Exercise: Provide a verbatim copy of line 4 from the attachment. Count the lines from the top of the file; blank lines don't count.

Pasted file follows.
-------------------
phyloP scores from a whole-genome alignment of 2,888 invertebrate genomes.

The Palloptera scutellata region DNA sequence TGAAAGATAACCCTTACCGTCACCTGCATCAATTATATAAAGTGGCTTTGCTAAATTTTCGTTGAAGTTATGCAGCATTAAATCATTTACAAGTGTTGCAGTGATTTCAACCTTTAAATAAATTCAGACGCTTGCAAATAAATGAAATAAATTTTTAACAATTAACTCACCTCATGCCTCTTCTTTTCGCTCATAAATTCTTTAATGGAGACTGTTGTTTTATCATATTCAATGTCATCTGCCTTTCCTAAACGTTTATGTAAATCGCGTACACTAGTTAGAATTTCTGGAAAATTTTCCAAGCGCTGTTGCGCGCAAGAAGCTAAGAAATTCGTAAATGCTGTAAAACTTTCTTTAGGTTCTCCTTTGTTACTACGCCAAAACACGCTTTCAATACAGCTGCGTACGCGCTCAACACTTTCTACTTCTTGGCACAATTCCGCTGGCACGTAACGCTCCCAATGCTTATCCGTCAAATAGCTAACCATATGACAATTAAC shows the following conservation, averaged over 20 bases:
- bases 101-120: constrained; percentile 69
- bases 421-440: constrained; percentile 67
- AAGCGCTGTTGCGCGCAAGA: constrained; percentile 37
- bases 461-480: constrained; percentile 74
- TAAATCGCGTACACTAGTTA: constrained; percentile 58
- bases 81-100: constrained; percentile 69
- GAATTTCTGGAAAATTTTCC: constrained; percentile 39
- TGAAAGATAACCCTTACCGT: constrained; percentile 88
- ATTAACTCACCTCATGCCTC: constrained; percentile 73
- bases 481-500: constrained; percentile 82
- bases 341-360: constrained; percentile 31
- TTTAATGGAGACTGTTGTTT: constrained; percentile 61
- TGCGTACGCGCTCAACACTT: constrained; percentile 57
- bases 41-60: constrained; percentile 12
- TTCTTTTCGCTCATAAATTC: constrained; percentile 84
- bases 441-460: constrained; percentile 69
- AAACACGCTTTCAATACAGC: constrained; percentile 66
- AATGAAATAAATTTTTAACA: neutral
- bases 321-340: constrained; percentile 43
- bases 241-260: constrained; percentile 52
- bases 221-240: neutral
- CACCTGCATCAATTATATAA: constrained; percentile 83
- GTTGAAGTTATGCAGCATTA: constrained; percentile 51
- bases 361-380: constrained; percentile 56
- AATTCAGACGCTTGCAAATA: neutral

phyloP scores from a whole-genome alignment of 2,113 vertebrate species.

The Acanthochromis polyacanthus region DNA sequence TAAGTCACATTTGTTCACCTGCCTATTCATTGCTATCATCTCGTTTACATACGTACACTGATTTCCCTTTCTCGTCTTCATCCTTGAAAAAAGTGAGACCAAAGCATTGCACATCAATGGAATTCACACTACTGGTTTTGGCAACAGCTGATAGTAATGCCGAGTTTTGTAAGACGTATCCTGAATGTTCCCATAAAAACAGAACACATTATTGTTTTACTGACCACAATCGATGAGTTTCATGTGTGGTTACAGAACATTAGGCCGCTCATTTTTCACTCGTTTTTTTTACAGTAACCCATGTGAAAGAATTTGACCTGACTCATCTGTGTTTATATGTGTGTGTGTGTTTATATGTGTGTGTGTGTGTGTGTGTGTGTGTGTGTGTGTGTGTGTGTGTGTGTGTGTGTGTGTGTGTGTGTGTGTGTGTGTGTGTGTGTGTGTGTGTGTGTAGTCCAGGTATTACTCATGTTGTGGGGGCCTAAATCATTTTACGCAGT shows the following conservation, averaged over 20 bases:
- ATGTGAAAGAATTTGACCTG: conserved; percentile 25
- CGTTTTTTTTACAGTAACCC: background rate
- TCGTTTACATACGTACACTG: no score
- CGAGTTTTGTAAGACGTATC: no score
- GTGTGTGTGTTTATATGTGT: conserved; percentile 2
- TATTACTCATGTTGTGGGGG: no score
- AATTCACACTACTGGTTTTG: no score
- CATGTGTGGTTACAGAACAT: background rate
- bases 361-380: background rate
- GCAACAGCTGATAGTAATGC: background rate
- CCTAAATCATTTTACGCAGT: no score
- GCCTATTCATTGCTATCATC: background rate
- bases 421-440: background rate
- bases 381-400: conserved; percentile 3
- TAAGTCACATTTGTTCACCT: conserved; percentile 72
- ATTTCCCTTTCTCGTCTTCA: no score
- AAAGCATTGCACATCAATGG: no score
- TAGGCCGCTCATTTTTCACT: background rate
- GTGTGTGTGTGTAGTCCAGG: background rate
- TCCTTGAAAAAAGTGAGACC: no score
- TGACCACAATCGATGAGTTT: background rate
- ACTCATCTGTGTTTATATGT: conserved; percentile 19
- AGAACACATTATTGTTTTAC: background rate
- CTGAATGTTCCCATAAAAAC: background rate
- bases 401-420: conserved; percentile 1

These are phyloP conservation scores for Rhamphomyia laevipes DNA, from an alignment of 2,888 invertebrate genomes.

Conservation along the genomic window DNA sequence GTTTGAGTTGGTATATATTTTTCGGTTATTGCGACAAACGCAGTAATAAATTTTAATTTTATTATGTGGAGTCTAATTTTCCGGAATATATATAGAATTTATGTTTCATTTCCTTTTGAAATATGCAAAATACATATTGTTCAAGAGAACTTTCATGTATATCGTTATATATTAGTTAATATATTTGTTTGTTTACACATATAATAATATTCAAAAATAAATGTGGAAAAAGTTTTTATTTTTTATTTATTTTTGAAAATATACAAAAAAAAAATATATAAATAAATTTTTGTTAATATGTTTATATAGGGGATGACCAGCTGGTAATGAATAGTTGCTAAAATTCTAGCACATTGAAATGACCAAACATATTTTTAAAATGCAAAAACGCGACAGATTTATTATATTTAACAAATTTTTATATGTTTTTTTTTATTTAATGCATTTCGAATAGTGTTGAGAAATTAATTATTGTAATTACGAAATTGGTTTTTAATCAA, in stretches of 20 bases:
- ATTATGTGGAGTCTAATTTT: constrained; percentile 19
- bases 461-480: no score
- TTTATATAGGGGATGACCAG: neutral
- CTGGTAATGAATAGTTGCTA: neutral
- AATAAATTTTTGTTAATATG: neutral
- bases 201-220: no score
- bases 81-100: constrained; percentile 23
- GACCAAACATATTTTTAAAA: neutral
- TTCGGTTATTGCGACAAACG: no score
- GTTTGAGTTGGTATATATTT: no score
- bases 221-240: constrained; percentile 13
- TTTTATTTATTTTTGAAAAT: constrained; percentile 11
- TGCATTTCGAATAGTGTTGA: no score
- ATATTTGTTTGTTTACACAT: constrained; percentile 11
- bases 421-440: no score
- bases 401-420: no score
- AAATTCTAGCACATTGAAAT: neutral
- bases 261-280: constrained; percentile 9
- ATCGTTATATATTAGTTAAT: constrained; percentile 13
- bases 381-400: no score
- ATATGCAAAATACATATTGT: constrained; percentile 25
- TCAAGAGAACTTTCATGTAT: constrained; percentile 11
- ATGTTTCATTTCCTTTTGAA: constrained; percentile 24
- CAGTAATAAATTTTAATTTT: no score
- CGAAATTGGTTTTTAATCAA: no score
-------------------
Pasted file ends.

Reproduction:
- bases 421-440: constrained; percentile 67